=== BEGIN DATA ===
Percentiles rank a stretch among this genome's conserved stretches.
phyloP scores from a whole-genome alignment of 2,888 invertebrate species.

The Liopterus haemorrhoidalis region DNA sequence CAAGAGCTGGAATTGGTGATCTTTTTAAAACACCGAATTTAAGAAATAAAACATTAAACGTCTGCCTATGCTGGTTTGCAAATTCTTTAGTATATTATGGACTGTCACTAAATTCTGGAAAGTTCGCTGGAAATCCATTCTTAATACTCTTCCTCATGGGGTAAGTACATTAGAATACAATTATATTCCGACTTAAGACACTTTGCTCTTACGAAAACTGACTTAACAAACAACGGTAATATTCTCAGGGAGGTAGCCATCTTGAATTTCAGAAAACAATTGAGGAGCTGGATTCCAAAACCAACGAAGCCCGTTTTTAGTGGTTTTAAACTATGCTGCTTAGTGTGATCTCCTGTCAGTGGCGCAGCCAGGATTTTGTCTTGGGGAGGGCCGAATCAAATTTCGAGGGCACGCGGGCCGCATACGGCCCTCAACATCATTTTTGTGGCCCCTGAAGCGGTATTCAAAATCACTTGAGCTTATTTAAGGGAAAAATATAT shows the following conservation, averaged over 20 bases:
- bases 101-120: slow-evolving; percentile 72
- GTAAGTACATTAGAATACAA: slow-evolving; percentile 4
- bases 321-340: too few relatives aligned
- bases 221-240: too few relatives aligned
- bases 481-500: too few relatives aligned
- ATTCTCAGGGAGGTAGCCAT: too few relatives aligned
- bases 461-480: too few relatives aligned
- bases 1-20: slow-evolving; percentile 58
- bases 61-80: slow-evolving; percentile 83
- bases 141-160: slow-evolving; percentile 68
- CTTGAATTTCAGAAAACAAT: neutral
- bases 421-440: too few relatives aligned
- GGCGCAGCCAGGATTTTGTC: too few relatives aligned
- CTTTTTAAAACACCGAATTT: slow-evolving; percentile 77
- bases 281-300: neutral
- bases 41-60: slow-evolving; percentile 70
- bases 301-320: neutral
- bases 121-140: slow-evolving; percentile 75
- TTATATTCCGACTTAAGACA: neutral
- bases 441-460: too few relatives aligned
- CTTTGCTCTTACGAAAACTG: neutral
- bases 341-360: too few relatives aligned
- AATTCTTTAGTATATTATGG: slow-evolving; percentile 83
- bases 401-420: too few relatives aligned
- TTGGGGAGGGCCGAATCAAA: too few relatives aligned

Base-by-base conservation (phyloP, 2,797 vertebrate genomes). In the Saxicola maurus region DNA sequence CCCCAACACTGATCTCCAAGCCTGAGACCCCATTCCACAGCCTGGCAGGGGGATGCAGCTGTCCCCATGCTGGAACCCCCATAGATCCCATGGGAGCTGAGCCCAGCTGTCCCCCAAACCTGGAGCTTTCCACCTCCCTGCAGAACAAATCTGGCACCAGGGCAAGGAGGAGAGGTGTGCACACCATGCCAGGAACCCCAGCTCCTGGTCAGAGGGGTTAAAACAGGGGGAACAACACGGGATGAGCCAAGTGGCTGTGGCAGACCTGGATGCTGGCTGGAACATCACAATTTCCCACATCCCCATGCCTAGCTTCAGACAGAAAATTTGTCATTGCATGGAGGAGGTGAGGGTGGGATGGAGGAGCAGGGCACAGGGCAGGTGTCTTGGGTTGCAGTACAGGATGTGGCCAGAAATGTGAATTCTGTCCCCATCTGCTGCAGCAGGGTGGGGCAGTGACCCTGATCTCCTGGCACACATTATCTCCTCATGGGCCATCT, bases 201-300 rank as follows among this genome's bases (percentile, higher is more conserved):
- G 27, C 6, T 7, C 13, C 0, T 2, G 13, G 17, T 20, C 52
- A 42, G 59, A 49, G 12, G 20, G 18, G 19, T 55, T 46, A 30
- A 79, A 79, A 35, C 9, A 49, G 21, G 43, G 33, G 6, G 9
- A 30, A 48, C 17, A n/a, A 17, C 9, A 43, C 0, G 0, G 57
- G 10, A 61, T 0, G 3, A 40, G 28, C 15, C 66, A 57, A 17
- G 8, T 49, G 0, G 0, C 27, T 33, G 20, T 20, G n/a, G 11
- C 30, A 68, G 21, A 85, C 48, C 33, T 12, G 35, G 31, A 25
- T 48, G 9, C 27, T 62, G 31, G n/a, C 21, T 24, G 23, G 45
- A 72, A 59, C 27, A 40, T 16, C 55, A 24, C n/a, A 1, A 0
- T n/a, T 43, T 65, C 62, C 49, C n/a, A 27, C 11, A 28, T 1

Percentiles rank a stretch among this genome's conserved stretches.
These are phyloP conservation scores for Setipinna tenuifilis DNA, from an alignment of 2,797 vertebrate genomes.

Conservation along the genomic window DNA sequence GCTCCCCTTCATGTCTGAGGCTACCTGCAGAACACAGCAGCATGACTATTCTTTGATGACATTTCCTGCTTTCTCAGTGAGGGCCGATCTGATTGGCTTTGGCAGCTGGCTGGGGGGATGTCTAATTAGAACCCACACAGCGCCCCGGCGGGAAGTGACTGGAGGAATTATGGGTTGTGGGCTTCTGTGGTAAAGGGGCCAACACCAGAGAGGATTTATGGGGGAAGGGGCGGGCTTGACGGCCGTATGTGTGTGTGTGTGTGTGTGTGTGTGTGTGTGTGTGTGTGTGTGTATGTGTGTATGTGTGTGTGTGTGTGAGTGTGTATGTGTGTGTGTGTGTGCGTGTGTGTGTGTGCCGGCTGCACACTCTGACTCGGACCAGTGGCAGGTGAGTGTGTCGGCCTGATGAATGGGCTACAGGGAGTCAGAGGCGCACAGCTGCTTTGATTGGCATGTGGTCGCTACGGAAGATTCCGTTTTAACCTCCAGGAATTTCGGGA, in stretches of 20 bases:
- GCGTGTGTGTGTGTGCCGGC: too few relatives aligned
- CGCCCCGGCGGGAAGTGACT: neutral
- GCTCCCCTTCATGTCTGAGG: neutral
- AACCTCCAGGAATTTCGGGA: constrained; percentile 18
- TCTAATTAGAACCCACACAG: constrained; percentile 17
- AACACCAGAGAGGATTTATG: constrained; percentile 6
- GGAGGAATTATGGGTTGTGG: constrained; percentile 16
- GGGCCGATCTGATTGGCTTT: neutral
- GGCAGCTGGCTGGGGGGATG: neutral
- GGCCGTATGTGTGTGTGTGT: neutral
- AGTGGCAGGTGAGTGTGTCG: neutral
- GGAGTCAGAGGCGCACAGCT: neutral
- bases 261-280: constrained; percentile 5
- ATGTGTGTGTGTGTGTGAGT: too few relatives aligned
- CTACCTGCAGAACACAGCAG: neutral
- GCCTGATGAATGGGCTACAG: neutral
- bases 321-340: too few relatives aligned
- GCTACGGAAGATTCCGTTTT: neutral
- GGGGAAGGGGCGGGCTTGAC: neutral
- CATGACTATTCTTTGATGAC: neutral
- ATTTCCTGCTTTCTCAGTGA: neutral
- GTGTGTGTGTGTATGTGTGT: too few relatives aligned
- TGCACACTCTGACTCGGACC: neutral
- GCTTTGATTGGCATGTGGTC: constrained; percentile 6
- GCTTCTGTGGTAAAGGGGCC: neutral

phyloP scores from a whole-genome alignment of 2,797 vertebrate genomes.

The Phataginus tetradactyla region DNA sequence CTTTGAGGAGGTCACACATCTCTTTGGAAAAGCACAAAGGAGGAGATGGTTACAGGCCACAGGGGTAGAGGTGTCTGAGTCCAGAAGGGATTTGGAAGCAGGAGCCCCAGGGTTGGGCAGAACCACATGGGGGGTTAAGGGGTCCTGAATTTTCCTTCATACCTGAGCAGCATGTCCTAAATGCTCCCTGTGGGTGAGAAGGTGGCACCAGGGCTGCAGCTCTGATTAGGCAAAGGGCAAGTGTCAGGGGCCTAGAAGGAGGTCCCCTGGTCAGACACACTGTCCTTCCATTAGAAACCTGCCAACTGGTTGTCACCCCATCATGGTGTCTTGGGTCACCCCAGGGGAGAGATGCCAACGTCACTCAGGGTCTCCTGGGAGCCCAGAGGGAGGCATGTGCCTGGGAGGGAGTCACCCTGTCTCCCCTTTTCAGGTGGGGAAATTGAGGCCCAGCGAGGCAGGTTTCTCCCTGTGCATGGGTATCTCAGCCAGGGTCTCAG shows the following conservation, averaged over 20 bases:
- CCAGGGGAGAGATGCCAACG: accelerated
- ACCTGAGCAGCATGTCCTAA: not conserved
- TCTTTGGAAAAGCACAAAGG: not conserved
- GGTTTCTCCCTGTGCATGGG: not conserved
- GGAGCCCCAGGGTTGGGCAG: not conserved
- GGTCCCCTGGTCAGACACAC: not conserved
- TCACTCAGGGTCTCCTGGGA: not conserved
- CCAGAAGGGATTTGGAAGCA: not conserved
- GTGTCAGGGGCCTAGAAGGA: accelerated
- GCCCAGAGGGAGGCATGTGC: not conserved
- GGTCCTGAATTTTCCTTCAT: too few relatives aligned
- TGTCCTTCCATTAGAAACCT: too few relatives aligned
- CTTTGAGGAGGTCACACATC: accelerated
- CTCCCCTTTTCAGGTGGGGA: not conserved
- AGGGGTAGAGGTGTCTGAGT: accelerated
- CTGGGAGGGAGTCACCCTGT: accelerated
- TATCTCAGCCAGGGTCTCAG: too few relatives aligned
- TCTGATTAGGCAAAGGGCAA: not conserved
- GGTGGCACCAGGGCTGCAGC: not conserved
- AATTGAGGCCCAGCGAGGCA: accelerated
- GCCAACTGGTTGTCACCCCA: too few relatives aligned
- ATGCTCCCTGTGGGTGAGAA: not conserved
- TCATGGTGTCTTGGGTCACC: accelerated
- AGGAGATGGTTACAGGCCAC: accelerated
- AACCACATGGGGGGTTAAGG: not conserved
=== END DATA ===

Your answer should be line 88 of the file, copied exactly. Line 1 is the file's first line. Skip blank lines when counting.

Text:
- GGTGGCACCAGGGCTGCAGC: not conserved